Remote learning is continually on the rise. With companies like Udemy, Coursera, EdX, and LinkedIn Learning, ambitious people all over the globe are choosing to leave their campuses and schools and power on their screens at home to learn new skills and ideas. And with remote work becoming more and more of a norm (especially with unexpected situations like the new coronavirus), it’s becoming even more clear to many people how much opportunity there is to learn remotely.
This is where Paper comes in. They’re taking this remote learning movement even deeper into uncharted territory by providing live, online tutoring sessions and essay reviews for all K-12 subjects.
And they’re growing fast. Paper’s now serving 300,000 students in the U.S. and Canada, and they’ve raised $9 million to date by the likes of Reach Capital, Google, and Anges Quebec. So Paper is definitely going places.
Paper’s mission is achieving “educational equity”: giving every student access to the best possible education, regardless of age, language, location, or socio-economic status.
To the founders of Paper, education is all about accessibility and equality. With Paper, the team aims to level the playing field for all students and ensure that every child can achieve their highest potential.
How’s that for a cool mission to be a part of?
Education is the biggest investment that can be made into the future.— Philip Cutler 📄 (@pacutler) February 26, 2020
Peace, environment, tolerance, etc.
It all starts with education.
It's not educational equity. Its equity.
For the founders and leaders of Paper, their mission is not merely a nice ideal. It’s serious business. Just how serious they are about this goal becomes clear when you read about the company’s origin.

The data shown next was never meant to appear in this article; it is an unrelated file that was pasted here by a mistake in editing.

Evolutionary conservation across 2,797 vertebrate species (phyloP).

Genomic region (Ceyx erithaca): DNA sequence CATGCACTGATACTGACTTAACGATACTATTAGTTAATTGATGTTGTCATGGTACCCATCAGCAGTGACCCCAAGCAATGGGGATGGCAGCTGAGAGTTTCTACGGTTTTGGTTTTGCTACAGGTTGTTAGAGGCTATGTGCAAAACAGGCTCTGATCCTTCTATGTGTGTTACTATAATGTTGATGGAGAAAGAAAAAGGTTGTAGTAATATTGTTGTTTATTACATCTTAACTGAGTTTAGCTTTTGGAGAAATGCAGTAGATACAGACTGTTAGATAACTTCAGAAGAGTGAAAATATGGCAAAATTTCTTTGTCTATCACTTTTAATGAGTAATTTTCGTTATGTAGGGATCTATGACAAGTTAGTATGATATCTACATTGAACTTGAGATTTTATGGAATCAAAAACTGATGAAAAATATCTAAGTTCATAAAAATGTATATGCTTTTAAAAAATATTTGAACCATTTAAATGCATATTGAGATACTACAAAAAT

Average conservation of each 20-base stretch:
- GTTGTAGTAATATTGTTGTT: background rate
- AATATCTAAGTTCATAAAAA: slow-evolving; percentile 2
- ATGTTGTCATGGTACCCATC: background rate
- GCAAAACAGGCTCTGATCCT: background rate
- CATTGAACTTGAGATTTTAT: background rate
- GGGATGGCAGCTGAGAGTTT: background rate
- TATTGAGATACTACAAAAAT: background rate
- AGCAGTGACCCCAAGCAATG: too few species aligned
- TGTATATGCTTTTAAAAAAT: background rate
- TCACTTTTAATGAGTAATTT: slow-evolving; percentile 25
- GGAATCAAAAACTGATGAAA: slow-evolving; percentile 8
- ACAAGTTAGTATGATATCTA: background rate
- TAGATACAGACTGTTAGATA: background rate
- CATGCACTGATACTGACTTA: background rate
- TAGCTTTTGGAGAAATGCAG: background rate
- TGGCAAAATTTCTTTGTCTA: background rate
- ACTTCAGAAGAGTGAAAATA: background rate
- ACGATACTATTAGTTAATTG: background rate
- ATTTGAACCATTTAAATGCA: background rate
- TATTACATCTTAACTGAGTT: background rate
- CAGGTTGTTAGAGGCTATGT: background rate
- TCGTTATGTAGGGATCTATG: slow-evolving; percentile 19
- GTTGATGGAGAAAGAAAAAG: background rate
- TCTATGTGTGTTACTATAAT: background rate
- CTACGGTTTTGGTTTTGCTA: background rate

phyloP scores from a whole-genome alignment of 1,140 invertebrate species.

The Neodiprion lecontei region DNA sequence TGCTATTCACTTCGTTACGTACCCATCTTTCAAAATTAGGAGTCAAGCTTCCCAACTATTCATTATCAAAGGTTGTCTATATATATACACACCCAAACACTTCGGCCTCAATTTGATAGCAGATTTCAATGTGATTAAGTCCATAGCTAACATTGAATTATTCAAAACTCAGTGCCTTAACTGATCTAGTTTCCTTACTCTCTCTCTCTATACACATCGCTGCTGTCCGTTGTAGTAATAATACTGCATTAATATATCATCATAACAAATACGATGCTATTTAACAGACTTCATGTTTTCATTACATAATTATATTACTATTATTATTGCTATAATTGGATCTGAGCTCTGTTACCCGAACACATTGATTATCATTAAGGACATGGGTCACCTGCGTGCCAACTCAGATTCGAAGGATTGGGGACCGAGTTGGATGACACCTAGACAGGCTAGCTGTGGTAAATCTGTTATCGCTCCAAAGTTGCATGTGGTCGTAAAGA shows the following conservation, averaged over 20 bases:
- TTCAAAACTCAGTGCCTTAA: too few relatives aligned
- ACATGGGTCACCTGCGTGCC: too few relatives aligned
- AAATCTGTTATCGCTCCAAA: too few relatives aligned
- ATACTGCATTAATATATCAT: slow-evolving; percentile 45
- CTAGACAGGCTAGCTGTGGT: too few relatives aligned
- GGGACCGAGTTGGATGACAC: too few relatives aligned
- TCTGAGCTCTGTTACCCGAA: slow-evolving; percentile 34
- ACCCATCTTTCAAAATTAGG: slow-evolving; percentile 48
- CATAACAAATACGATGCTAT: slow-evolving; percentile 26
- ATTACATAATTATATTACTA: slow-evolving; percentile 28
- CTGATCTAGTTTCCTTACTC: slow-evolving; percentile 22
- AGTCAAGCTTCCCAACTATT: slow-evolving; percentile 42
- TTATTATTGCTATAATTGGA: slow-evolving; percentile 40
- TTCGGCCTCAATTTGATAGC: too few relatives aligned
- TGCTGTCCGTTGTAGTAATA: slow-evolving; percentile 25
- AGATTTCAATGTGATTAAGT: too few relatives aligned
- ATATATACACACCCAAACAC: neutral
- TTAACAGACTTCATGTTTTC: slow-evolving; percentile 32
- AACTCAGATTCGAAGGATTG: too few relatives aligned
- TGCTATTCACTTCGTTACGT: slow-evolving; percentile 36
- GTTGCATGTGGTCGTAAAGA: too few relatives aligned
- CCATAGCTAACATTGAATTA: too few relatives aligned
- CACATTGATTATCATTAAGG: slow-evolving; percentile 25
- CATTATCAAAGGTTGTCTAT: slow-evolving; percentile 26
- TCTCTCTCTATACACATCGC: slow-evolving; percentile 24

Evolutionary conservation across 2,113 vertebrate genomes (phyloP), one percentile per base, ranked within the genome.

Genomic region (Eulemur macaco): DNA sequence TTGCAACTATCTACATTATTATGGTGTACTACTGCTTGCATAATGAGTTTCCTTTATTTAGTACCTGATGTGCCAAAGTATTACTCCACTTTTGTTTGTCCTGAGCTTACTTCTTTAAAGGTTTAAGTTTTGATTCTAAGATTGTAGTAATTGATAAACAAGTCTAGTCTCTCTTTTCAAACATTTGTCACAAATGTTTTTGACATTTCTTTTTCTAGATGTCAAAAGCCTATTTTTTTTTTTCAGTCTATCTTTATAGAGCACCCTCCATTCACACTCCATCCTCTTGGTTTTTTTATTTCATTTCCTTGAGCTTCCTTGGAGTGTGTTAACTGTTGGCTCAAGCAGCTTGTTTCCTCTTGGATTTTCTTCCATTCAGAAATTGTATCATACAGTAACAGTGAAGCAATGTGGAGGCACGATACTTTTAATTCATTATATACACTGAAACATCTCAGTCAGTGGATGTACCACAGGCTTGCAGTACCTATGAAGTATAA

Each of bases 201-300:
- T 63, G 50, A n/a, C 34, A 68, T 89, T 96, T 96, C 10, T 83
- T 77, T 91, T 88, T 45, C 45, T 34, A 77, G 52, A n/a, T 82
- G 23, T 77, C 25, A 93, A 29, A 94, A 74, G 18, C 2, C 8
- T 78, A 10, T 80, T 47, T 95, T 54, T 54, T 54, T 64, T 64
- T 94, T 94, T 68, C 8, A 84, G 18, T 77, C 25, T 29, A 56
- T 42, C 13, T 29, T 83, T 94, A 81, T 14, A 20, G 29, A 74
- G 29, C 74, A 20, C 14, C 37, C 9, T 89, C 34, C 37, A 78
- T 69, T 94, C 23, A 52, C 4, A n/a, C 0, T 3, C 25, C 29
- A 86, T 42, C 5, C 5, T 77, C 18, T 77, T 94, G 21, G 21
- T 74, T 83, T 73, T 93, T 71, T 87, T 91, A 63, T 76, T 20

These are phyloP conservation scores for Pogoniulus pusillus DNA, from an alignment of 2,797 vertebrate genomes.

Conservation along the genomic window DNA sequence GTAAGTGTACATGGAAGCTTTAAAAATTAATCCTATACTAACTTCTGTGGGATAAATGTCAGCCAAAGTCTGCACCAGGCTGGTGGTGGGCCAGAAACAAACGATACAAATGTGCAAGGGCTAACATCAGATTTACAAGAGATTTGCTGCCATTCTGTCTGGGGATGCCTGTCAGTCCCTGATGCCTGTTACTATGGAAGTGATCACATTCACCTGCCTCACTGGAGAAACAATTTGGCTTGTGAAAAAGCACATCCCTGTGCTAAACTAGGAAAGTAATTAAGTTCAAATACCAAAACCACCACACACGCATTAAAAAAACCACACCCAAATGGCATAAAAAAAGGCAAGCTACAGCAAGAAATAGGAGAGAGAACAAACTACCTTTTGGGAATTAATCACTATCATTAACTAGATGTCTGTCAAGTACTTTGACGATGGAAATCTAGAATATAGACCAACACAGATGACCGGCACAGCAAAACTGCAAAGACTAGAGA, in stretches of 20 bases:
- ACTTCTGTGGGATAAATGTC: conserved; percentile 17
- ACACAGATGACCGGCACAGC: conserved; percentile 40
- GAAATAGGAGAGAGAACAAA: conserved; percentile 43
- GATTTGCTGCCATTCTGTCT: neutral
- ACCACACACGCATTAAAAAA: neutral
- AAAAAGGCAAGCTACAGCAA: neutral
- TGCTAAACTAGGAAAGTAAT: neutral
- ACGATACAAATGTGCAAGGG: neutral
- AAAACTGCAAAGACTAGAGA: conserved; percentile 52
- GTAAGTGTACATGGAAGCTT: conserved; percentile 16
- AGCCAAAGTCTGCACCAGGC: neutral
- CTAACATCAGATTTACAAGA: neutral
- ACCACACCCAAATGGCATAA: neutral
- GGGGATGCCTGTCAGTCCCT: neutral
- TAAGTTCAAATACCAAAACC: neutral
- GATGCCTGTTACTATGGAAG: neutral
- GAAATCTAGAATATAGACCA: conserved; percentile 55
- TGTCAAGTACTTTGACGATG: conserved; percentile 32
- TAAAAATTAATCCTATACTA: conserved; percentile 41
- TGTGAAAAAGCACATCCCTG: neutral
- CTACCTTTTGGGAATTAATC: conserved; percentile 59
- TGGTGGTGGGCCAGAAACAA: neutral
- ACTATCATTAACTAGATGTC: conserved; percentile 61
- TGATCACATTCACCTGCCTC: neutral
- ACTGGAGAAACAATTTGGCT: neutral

Founder/CEO Philip Cutler‘s background is in education. He used to be a teacher, but he left the teaching world in 2014 to found Paper (then called Gradeslam) with Robert Cipriani. The company was born out of a frustration that no matter how well Cutler taught his students, each of them would still leave the classroom with different levels of understanding. True equity could not be achieved—at least not in this way.
The main problem here was that lots of students would benefit from extra attention and tutoring, but nine out of ten families were unable to afford private tutoring.
So Cutler and Cipriani founded Paper to solve this problem. And they’re pretty good at it.
Paper now has over 300 tutors in its “education support system”, as they like to call it. These are the people that provide Paper’s live chat tutoring to hundreds of thousands of students across Northern America. Of course, there is also a wide range of designers, engineers, customer advocates, and salespeople to help the company grow.
Instead of just clicking “apply” and filling out the form, like everyone else is doing, do a little more:
To stand out from the crowd, you want to show your genuine enthusiasm in wanting to work for Paper. And a great way to do this is to create a one-minute video pitch for Paper.
Showing your face and letting them hear your voice in a video pitch will help you convey your passion and enthusiasm for the role way better than a cover letter ever could. Here’s how to make a great job pitch.
In your video, start with why you love Paper’s mission (see above!). You could mention something about your own experience in school, and maybe mention some of the subjects you could have used extra help with.
Then tell them what skills you bring to the table and how you see yourself succeeding in this role. Add a project to your pitch to back it up!
Both of the founders are active on Twitter, so a great way to get their attention is to tweet your video pitch directly to them:
Make something that makes their jaws drop, and before you know it, you’ll be working at Paper! If you’d like some help or feedback on your pitch to Paper, feel free to reach out to me at Corné [at] Crash [dot] co.
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